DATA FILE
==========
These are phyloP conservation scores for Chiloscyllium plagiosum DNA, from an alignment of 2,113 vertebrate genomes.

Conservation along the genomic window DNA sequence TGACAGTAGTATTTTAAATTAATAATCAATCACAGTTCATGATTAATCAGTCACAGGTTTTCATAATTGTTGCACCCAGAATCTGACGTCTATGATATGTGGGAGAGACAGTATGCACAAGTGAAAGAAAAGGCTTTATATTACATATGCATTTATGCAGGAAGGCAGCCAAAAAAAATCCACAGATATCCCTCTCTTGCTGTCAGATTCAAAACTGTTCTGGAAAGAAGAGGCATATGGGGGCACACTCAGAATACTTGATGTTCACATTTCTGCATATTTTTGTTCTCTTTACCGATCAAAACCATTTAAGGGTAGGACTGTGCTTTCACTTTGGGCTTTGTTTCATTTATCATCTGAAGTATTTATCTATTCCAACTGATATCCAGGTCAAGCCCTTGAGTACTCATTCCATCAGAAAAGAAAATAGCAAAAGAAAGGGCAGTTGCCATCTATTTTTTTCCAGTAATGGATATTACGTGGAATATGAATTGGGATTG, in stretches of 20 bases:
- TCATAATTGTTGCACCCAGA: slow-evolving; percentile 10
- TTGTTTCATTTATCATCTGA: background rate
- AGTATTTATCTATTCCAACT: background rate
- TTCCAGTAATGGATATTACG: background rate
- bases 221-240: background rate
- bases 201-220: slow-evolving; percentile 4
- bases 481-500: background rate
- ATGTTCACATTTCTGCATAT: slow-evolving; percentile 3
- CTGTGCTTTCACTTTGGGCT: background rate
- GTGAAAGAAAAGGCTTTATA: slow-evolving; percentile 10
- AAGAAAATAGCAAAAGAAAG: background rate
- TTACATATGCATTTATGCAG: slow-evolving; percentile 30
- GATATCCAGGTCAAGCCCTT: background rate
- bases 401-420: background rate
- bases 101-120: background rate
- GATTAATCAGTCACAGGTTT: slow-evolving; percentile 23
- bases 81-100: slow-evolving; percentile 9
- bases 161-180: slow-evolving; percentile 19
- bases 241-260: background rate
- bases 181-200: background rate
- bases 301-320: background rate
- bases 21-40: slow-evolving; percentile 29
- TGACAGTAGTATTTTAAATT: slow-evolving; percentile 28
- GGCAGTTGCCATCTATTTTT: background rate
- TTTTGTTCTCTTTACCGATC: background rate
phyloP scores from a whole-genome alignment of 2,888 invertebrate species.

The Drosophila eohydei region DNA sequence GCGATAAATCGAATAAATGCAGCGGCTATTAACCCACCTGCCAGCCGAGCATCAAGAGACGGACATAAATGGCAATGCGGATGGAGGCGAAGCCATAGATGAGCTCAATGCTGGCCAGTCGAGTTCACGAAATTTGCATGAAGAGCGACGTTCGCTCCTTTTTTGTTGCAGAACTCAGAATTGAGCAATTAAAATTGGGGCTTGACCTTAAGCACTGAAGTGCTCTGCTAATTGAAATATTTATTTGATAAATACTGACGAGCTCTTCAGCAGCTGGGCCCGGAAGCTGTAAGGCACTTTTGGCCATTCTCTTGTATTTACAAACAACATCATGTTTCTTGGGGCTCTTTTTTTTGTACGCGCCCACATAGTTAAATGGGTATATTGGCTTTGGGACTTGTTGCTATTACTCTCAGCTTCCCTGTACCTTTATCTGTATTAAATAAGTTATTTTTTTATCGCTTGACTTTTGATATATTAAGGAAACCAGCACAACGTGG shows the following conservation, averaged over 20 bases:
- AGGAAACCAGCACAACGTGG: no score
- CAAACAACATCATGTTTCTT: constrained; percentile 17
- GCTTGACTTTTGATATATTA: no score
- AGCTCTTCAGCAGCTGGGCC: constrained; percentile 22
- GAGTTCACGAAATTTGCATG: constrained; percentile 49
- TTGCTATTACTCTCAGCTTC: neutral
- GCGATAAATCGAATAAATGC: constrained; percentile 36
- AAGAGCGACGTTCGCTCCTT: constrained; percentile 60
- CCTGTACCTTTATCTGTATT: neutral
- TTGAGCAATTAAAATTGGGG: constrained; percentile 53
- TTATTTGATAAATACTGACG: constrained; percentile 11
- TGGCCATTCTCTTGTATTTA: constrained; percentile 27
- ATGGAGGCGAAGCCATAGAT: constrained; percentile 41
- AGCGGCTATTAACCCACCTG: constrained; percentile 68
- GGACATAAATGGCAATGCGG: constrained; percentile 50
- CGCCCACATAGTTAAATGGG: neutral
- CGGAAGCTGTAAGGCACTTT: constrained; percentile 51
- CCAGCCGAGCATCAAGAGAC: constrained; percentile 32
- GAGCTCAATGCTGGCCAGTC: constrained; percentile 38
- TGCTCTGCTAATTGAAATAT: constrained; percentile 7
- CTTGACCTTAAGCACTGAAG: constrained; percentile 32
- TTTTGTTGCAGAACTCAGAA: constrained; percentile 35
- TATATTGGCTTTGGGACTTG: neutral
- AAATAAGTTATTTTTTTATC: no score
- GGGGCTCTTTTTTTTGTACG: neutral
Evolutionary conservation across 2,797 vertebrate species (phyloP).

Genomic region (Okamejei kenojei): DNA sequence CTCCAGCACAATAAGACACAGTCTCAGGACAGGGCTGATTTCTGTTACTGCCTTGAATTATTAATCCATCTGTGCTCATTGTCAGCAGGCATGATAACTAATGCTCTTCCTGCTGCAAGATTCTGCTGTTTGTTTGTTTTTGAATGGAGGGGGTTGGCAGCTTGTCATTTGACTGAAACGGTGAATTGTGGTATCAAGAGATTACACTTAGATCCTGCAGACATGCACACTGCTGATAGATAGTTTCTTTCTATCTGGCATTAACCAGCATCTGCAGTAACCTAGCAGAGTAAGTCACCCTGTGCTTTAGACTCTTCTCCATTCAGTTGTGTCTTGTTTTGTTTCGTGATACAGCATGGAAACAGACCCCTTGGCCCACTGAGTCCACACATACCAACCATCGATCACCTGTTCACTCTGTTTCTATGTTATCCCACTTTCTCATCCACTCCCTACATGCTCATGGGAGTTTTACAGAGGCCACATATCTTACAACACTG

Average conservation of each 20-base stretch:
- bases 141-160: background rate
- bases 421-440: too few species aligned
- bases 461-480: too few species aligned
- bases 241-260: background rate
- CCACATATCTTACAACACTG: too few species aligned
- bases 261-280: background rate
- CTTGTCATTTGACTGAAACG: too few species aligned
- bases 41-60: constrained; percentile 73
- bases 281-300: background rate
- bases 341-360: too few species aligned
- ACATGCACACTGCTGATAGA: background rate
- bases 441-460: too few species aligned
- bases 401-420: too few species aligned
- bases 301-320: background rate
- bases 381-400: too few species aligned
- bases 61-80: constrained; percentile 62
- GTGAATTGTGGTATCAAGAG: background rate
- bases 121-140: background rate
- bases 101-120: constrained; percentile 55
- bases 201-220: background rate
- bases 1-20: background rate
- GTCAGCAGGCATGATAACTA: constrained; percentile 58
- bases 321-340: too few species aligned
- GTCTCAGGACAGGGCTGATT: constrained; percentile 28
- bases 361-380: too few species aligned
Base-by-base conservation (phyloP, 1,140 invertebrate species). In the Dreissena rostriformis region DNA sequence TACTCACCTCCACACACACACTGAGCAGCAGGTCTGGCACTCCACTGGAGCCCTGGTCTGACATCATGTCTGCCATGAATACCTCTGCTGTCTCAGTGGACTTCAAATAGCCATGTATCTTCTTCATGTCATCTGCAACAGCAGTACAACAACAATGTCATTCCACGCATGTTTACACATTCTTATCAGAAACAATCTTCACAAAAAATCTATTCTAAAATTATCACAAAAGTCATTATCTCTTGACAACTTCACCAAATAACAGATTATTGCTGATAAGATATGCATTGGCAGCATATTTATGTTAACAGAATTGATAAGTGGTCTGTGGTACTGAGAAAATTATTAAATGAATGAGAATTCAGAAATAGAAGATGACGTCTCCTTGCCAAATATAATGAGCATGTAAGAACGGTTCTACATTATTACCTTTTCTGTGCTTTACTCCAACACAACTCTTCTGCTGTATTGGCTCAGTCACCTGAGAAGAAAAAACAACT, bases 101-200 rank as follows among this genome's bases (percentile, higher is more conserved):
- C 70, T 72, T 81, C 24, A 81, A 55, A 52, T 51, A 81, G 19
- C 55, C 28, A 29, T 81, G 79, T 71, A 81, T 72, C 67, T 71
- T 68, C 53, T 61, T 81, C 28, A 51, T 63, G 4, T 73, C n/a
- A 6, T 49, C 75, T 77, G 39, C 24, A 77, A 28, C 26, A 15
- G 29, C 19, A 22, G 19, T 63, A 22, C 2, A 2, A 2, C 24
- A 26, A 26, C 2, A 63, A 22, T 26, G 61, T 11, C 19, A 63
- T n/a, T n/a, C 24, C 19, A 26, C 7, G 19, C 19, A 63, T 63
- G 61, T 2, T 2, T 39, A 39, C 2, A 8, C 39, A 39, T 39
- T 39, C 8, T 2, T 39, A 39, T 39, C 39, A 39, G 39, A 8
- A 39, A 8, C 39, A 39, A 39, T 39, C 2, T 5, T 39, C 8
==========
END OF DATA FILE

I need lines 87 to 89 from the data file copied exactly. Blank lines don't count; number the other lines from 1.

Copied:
- A 6, T 49, C 75, T 77, G 39, C 24, A 77, A 28, C 26, A 15
- G 29, C 19, A 22, G 19, T 63, A 22, C 2, A 2, A 2, C 24
- A 26, A 26, C 2, A 63, A 22, T 26, G 61, T 11, C 19, A 63